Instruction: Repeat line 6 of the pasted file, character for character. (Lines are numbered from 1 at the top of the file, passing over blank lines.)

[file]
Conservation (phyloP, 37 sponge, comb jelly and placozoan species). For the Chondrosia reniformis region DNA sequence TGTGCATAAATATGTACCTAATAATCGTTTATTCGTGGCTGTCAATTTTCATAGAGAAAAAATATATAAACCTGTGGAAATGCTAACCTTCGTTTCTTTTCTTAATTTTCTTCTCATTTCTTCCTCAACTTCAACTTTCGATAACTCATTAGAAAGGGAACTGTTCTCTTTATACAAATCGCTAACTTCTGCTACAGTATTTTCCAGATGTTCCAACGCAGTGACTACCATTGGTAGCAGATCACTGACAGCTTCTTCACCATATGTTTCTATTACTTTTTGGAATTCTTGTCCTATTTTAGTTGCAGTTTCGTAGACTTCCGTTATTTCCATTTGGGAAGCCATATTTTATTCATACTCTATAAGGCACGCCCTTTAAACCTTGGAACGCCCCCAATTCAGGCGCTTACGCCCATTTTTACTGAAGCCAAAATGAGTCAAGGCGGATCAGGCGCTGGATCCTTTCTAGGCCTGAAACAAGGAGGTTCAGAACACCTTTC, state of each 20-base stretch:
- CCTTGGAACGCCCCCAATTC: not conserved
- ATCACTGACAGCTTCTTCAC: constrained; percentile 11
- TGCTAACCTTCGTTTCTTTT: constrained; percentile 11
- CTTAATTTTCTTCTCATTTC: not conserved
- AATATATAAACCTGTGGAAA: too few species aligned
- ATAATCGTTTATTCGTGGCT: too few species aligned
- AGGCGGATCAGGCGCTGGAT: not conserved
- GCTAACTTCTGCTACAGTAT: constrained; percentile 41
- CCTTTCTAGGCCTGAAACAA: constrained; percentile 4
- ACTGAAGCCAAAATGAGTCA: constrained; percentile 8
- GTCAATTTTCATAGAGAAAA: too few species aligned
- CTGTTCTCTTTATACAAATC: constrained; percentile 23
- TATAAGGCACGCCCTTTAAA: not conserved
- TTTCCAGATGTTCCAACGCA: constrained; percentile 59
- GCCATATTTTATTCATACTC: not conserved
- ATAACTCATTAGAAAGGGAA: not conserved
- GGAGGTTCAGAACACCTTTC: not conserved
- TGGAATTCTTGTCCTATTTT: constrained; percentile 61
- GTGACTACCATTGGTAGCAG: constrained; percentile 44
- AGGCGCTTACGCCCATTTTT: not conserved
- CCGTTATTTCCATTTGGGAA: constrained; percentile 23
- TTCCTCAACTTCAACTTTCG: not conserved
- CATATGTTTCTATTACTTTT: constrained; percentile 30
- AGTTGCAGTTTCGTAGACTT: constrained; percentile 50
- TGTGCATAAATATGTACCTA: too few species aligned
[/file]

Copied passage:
- AATATATAAACCTGTGGAAA: too few species aligned